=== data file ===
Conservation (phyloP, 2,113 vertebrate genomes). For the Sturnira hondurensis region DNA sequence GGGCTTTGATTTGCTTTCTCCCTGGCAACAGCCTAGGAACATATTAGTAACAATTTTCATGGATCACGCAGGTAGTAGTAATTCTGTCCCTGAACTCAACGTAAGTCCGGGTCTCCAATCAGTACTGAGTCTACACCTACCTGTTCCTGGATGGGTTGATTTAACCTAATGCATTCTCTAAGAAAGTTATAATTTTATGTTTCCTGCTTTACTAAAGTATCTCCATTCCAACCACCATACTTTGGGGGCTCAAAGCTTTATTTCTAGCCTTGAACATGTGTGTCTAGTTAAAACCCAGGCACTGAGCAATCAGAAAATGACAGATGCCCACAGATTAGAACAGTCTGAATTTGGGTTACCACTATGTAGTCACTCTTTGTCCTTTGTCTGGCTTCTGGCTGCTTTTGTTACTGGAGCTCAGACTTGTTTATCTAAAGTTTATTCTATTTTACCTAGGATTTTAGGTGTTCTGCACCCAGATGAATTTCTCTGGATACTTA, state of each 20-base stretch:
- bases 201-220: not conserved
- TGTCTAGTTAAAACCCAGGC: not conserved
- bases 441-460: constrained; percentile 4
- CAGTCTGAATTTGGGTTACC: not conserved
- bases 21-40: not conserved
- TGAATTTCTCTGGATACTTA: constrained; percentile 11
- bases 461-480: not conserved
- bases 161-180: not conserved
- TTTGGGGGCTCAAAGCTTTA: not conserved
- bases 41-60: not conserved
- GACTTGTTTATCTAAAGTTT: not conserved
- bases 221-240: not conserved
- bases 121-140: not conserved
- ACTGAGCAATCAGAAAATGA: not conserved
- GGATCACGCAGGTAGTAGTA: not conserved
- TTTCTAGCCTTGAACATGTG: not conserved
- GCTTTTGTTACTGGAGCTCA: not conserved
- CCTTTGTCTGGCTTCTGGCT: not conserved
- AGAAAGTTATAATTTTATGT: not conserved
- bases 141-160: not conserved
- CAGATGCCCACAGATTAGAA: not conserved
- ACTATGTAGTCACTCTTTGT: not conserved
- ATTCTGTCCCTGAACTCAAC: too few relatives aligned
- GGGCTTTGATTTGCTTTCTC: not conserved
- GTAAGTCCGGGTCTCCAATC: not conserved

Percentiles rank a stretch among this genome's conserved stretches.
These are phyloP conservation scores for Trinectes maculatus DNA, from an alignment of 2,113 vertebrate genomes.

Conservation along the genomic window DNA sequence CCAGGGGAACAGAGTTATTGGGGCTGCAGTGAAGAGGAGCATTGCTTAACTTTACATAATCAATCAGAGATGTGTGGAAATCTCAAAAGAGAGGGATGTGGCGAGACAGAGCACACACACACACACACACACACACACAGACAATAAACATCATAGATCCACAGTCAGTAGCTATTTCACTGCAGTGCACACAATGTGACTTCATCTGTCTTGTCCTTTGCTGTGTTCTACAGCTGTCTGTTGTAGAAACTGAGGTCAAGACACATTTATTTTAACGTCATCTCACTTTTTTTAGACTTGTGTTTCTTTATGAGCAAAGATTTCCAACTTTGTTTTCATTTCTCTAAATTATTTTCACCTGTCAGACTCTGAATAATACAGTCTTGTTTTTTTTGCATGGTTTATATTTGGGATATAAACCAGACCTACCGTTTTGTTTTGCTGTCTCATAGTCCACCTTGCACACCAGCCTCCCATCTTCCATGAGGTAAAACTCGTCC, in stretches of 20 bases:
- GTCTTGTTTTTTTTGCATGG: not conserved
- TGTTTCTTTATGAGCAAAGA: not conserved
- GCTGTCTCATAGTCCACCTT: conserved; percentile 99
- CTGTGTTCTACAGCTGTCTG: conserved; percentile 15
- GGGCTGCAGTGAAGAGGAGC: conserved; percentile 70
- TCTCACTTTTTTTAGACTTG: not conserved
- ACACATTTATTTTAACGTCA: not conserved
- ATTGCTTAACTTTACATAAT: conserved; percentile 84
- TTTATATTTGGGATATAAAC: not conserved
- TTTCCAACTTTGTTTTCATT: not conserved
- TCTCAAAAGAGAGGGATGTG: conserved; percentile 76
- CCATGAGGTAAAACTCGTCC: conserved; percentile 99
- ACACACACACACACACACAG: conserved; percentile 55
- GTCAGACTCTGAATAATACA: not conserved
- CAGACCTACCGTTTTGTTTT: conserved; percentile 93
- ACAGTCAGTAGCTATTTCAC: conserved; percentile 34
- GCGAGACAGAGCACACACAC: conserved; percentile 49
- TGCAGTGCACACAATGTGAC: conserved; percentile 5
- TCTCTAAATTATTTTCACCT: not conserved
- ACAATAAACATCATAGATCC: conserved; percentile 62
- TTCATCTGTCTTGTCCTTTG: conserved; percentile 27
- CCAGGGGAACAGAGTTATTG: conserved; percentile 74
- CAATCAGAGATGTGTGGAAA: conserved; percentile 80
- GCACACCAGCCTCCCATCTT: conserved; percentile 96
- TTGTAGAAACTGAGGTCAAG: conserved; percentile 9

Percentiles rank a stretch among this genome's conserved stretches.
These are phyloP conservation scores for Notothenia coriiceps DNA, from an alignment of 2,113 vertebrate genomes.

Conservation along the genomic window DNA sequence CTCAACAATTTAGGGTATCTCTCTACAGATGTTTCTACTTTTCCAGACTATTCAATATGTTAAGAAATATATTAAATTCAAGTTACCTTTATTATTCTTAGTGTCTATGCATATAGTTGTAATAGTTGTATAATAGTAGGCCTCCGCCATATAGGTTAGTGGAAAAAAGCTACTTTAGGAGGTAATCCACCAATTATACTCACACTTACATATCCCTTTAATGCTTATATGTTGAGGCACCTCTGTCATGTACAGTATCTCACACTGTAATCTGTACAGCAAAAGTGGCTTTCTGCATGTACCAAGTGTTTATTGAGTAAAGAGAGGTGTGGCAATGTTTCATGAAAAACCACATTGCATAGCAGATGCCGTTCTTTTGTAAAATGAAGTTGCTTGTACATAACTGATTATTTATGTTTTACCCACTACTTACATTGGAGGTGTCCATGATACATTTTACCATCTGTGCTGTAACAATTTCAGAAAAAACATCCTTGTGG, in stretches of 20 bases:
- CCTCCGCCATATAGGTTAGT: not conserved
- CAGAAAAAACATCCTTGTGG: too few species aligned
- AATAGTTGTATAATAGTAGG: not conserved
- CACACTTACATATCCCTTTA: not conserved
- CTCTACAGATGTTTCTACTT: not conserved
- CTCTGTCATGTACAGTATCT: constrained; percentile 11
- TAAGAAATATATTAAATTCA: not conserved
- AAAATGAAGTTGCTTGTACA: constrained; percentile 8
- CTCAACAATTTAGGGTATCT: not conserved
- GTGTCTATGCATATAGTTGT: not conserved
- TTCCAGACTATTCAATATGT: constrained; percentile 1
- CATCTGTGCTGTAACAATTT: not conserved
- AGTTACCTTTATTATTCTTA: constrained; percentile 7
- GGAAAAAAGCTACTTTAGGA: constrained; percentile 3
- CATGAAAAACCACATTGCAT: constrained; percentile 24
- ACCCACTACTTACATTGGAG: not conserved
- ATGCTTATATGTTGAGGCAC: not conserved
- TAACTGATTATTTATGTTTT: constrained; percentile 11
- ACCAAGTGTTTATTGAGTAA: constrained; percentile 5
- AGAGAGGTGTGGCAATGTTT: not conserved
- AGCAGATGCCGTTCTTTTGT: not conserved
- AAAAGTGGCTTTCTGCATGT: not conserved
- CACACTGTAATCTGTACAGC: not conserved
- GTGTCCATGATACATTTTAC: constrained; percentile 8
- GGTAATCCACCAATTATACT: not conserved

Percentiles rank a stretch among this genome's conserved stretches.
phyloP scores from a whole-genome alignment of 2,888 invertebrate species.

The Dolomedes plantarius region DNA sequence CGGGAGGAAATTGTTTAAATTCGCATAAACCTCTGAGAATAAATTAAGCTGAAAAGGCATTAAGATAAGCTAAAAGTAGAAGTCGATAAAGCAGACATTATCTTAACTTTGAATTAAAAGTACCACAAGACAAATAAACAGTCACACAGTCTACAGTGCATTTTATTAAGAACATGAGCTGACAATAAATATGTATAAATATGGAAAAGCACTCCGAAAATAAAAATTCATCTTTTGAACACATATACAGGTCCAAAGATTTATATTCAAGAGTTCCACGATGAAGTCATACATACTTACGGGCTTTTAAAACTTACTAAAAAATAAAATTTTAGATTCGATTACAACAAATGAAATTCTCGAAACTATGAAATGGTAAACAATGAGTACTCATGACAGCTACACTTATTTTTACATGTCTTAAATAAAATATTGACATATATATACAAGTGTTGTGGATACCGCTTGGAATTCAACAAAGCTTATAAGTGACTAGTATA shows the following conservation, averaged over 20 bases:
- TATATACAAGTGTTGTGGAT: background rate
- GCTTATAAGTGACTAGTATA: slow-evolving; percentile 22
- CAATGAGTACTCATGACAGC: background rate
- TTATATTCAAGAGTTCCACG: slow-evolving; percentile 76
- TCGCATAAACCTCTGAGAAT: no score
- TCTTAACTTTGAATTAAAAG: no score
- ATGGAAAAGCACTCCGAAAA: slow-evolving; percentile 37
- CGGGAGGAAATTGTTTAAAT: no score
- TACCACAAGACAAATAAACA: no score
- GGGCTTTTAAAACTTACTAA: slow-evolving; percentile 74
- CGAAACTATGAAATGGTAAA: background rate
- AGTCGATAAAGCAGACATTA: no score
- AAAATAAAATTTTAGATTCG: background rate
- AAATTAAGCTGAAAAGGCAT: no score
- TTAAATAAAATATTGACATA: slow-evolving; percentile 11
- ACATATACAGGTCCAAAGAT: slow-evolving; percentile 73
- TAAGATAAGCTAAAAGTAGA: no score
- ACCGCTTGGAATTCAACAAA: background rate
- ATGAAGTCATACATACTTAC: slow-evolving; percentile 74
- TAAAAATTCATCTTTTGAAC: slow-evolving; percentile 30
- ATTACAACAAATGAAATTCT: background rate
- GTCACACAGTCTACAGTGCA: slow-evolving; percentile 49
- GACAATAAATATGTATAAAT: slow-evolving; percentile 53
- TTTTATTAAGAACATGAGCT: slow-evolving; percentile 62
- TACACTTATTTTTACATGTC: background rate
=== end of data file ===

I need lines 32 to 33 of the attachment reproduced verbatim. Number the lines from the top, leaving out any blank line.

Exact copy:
- GCTGTCTCATAGTCCACCTT: conserved; percentile 99
- CTGTGTTCTACAGCTGTCTG: conserved; percentile 15